Lewis Gray, a 13-year-old boy enjoying the gifts he received for Christmas, was rushed to St Peter’s Hospital in Lyne after suffering a reaction from playing with the new Facebook Oculus Quest 2 headset he received from his grandparents.
Doctors told the boy he was likely suffering a delayed allergic reaction to the headset and prescribed him antihistamines and precautionary steroids.
His mother, Kirsty, tells the story:
He played with it Christmas Day on and off over a period of a few hours.
When he woke up on Boxing Day morning there was irritation along his cheekbones and on his forehead.
It almost looked like he was wearing blush.
There was a slight amount of swelling so I gave him some Piriteze [an antihistimine], but the next morning he’s woken up his eyes are nearly shut with the swelling.
Upon seeing the swelling, Lewis’ father rushed him to the hospital.
The Sun reports that a prior recall alert showed Facebook received 5,716 reports of facial skin irritation with reactions including rashes, swelling, burning, itching, hives, and bumps following use of the headset.
It’s worrying because you don’t know what’s going to happen or if the reaction’s going to go further onto the throat.
Anaphylaxis was a major concern as the swelling was so much.
The doctors had said if you get more irritation in his eyes or it swells more we would have to go straight back. It could have completely closed his eyes if it had continued.
The Oculus Quest 2 — also sold as the Meta Quest 2 — is a virtual reality headset produced by Facebook that allows users to play “3D” games online.
The company now known as “Meta” initiated an internal investigation after receiving reports of skin irritations in December 2020. The results yielded an admission by the company the following April that they “identified a few trace substances that are normally present in the manufacturing process which could contribute to skin discomfort.” The company claimed that although these substances were well below industry limits, they had changed their manufacturing to reduce them further.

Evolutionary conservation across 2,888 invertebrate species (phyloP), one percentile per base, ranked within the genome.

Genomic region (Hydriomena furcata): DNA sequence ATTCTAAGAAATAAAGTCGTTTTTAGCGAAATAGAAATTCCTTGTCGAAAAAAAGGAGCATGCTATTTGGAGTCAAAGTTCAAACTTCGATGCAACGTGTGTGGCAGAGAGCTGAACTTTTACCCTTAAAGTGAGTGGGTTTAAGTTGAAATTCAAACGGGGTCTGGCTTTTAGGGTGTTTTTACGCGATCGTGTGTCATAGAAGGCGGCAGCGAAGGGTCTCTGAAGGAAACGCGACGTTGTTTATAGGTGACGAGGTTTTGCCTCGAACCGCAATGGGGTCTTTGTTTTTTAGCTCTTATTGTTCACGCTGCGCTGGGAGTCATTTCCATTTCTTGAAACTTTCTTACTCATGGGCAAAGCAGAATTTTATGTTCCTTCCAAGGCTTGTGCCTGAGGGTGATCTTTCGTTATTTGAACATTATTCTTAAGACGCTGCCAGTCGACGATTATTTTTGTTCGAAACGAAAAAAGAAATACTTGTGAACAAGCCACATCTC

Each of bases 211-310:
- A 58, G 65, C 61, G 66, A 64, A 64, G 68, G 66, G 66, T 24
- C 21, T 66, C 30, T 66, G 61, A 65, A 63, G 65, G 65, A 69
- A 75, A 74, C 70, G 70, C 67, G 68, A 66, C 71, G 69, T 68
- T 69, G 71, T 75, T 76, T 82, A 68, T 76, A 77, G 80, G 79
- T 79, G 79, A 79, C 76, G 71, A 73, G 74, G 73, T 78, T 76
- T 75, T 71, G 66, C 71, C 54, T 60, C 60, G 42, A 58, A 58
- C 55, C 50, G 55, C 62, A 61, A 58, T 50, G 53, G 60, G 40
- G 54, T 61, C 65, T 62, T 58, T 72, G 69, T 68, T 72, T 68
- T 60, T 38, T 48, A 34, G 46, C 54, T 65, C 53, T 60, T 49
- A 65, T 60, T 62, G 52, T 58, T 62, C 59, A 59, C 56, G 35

In July 2021, a notice was posted on the Oculus site:
As more people started using Quest 2, we received reports that a very small percentage of Quest 2 customers were experiencing skin irritation after using the Quest 2 removable foam facial interface. We’ve been working hard to address the issue, working with experts and making adjustments to our manufacturing process, and communicating proactively with regulators.
The safety and comfort of every customer is our top priority. As part of this commitment we are now offering a free silicone cover to Quest 2 headset and Quest 2 Fit Pack owners globally.
To request a Quest 2 Silicone Cover, click or tap on “Start Your Process” and follow the instructions below. For those who have additional questions please refer to the FAQs here.
It didn’t even come with cover on it, it’s separate which makes you think if this is an issue why doesn’t it come with it on?
It’s a really high-tech gaming device that a lot of children want and we need this warning about the potential risks involved.
Why are they still producing it exactly the same when they know there’s a problem?
Lewis is quite fortunate he doesn’t have underlying allergens but for someone who’s prone for anaphylaxis it could kill someone.
Meta told her to stop her son from using the headset and they would follow up with further instructions.
Andrew Bosworth, head of Facebook Reality Labs, published a letter in July stating:
We took the skin irritation reports very seriously as soon as we learned about them and, beginning in December, we promptly conducted a thorough investigation including receiving advice from leading dermatologists and toxicologists.
These experts have advised that skin irritation can occur in some segments of the population from many household items-even things like tomatoes or shampoo-and that the rates we’ve seen are in line with expectations.
Our investigation determined that our manufacturing process is safe, meaning no unexpected nor hazardous contaminants were found in the Quest 2 foam interface or manufacturing process.